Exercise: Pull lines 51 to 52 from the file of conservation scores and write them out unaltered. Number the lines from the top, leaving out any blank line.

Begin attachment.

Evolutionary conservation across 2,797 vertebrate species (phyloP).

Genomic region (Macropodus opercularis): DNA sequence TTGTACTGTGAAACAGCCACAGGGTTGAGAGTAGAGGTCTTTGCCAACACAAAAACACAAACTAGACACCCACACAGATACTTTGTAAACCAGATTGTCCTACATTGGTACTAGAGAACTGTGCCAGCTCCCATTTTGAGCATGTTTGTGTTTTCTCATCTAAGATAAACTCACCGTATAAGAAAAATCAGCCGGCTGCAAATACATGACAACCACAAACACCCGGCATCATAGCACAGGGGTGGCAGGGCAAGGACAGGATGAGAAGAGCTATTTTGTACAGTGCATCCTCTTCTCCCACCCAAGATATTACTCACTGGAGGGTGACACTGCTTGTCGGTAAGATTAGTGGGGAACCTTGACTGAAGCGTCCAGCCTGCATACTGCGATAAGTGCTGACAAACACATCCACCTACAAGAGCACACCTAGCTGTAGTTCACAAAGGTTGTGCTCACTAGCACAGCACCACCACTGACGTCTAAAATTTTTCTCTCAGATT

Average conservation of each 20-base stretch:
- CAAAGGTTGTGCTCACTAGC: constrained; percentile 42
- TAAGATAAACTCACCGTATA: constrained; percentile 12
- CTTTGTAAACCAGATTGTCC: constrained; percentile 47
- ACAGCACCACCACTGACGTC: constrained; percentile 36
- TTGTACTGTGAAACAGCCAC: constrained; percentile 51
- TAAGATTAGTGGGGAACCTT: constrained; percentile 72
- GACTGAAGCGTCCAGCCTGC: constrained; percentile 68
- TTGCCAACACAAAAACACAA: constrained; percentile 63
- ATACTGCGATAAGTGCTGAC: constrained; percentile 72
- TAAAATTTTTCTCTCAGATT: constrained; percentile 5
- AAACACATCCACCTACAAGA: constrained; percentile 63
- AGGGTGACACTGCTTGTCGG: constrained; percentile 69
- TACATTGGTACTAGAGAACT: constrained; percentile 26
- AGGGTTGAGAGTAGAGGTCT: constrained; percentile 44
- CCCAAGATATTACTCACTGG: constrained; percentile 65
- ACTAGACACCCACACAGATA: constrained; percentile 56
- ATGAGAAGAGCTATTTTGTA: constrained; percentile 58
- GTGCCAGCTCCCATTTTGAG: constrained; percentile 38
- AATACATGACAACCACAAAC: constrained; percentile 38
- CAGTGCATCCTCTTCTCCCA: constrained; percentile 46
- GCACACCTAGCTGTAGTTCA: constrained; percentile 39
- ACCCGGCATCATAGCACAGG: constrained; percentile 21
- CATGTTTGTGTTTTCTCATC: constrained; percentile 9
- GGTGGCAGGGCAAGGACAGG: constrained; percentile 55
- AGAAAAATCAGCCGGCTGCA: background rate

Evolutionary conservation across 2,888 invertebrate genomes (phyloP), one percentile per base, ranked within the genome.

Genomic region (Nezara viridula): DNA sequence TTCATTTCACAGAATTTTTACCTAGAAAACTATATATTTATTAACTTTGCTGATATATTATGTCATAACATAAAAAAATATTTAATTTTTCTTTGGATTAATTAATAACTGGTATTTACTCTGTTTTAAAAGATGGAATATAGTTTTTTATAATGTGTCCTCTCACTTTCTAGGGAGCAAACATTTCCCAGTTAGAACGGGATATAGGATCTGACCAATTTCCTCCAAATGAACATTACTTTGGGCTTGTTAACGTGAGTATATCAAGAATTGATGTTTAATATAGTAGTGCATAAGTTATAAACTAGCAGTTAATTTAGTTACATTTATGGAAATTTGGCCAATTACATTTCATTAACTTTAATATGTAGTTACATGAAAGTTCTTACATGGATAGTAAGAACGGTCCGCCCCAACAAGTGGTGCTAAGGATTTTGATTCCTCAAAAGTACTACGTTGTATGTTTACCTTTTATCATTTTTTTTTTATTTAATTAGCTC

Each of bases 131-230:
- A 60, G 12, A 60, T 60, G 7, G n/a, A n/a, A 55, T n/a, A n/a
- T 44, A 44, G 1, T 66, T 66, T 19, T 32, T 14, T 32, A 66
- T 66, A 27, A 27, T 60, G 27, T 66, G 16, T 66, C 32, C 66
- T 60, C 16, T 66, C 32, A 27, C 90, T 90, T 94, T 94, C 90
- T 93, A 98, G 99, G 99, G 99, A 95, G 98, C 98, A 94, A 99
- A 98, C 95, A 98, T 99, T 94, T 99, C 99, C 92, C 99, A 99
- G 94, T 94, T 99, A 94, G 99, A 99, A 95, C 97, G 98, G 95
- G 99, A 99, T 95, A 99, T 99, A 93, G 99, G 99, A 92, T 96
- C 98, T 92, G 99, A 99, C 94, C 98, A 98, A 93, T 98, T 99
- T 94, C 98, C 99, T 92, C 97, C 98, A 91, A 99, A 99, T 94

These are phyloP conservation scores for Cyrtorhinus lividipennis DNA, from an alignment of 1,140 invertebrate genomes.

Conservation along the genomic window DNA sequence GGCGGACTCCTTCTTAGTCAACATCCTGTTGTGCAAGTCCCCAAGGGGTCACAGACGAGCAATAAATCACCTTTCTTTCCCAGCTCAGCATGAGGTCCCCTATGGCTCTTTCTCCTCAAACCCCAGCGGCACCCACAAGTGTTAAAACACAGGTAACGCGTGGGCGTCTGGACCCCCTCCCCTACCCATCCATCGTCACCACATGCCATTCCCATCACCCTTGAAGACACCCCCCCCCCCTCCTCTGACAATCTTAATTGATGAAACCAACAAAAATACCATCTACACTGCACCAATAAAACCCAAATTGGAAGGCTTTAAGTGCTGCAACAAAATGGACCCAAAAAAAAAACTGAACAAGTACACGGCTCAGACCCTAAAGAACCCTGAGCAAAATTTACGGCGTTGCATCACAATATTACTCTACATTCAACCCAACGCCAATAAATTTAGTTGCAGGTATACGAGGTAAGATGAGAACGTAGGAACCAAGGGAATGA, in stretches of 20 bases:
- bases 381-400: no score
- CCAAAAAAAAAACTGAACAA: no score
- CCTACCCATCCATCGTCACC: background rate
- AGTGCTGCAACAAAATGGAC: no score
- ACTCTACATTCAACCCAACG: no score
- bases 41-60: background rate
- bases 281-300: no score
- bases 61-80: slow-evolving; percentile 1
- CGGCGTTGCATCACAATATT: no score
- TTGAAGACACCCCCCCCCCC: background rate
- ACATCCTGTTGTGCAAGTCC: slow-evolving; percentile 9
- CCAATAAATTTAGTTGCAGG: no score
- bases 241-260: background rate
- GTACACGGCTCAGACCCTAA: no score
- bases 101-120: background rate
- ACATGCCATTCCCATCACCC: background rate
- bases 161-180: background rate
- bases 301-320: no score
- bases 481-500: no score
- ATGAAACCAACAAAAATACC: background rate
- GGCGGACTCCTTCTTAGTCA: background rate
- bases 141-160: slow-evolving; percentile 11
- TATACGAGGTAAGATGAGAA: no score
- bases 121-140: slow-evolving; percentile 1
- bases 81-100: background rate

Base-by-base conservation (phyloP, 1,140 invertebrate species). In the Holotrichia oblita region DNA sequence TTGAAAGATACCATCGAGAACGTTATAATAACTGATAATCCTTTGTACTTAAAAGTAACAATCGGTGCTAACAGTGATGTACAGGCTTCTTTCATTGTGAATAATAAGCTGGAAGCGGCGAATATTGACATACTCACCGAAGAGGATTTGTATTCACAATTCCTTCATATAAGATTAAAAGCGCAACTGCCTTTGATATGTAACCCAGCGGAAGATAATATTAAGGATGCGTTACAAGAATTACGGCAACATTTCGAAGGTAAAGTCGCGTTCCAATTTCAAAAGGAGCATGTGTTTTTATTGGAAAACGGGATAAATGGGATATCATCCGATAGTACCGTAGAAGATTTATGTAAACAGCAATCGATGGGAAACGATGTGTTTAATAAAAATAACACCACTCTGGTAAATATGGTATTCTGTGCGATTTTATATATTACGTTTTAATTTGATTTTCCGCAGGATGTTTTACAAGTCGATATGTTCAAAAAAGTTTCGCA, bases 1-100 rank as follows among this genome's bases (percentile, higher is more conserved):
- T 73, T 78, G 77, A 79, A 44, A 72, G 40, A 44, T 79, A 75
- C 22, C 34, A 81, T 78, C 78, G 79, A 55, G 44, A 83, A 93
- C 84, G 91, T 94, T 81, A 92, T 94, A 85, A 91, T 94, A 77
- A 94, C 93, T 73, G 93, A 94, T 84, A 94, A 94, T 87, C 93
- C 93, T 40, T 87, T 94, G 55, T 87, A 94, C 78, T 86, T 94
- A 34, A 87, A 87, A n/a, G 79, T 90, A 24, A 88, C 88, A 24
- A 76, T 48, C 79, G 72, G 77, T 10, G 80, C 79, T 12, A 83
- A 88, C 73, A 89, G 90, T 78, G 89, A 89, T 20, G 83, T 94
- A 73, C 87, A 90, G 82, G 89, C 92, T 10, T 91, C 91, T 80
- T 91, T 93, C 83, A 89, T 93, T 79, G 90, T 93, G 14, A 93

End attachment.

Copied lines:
- bases 61-80: slow-evolving; percentile 1
- CGGCGTTGCATCACAATATT: no score